Nigerian militants end cease-fire, say oil attacks to restart

By Elisha Bala-Gbogbo and Paul Wallace on 11/3/2017

ABUJA and LAGOS (Bloomberg) -- A militant group in Nigeria’s southern Niger River delta, whose attacks on oil installations in 2016 cut output to the lowest in three decades, said it ended a self-imposed cease-fire and will resume its violent campaign.

“Our operatives are intact and focused, ready to implement instructions,” the Niger Delta Avengers said in a statement on its website on Friday by a spokesman identified as Mudoch Agbinibo. “We can assure you that every oil installation in our region will feel warmth of the wrath.”

The group threatened to disrupt Total SA’s Egina offshore oil field, which is set to start production in the first quarter of 2018. A spokesman for Total did not immediately respond to calls and an email requesting comment.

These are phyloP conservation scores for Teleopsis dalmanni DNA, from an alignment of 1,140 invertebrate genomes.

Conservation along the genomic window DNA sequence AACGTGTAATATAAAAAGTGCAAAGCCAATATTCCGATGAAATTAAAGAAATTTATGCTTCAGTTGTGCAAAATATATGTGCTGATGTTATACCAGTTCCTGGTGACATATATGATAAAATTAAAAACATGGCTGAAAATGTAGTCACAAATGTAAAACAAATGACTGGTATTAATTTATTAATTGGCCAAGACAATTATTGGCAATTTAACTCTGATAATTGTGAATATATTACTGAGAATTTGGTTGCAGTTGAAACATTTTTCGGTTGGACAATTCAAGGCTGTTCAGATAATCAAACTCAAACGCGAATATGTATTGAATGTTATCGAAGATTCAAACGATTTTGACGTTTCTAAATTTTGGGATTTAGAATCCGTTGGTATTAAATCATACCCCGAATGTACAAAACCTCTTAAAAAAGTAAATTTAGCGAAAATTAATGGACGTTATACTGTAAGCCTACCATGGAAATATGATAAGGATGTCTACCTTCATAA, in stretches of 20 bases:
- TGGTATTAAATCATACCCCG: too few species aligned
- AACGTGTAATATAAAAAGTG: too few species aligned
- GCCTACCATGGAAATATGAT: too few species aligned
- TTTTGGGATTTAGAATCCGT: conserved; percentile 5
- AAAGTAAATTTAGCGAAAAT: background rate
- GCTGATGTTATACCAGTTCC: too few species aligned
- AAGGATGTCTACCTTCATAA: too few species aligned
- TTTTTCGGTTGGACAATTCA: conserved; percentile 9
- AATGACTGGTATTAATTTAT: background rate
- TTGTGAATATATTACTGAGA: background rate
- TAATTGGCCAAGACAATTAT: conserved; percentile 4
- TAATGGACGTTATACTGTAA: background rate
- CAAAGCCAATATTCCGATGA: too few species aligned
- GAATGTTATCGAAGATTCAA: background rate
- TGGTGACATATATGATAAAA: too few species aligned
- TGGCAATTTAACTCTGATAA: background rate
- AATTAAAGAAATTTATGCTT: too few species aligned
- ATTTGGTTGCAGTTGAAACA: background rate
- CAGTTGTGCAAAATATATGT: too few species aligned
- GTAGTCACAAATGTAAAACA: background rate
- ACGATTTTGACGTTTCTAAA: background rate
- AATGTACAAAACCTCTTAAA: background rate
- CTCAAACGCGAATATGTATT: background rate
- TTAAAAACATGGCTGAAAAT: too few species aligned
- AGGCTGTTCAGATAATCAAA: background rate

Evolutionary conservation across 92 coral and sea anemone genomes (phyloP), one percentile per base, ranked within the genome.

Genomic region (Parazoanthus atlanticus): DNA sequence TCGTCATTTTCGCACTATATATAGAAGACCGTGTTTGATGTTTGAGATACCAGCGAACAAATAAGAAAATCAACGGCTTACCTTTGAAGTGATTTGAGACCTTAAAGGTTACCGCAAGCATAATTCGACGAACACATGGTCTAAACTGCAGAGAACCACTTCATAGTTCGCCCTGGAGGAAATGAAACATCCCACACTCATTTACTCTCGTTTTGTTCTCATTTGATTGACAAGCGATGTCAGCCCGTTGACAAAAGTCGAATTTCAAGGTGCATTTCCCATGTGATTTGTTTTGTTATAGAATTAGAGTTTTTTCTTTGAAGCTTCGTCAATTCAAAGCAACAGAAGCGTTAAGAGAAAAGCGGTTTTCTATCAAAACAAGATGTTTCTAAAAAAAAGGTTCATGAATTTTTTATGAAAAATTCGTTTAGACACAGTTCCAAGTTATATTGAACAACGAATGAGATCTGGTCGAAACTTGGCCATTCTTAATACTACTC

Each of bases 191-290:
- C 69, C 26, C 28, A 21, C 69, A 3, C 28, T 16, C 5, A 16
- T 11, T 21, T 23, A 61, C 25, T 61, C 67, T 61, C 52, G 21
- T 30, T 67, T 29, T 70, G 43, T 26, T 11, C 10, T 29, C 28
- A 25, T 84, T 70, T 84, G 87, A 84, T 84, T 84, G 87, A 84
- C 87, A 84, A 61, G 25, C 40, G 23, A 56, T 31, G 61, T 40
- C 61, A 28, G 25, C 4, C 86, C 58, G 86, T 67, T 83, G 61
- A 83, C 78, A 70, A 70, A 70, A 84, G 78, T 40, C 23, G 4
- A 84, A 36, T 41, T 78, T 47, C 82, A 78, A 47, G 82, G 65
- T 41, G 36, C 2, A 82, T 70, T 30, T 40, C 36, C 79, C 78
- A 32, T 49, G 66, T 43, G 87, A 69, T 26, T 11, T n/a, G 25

Nigeria suffered its worst economic downturn in a quarter century after oil prices and output fell in 2016 amid militant attacks estimated by the government to have caused the loss of $7 billion in revenue. 

“Unlike many other militant groups that issue threats online, the Avengers’ announcement needs to be taken very seriously,” Malte Liewerscheidt, senior Africa analyst at Bath, U.K.-based Verisk Maplecroft, said by email. “The Avengers’ area of operations in 2016 was confined to the areas west of Warri between the Benin and Forcados Rivers. It is highly likely that any potential future assaults will take place within the same area.”

The Avengers’ attacks subsided after a truce with the group in August last year to allow for peaceful negotiations. The militants have accused President Muhammadu Buhari’s government of being slow to meet their expectations of more local control over the region’s oil resources. The authenticity of the website, which has proved reliable before, couldn’t be verified.

A spokesman for the Oil Ministry didn’t immediately respond to requests for comment.

“The Avengers have always shown a willingness and ability to back up their threats with action,” Cheta Nwanze, an analyst at Lagos-based advisory SBM Intelligence, said by phone. “While it is unlikely that they have the capacity to attack all oil installations in the region, they can hit where it will have the most impact.”


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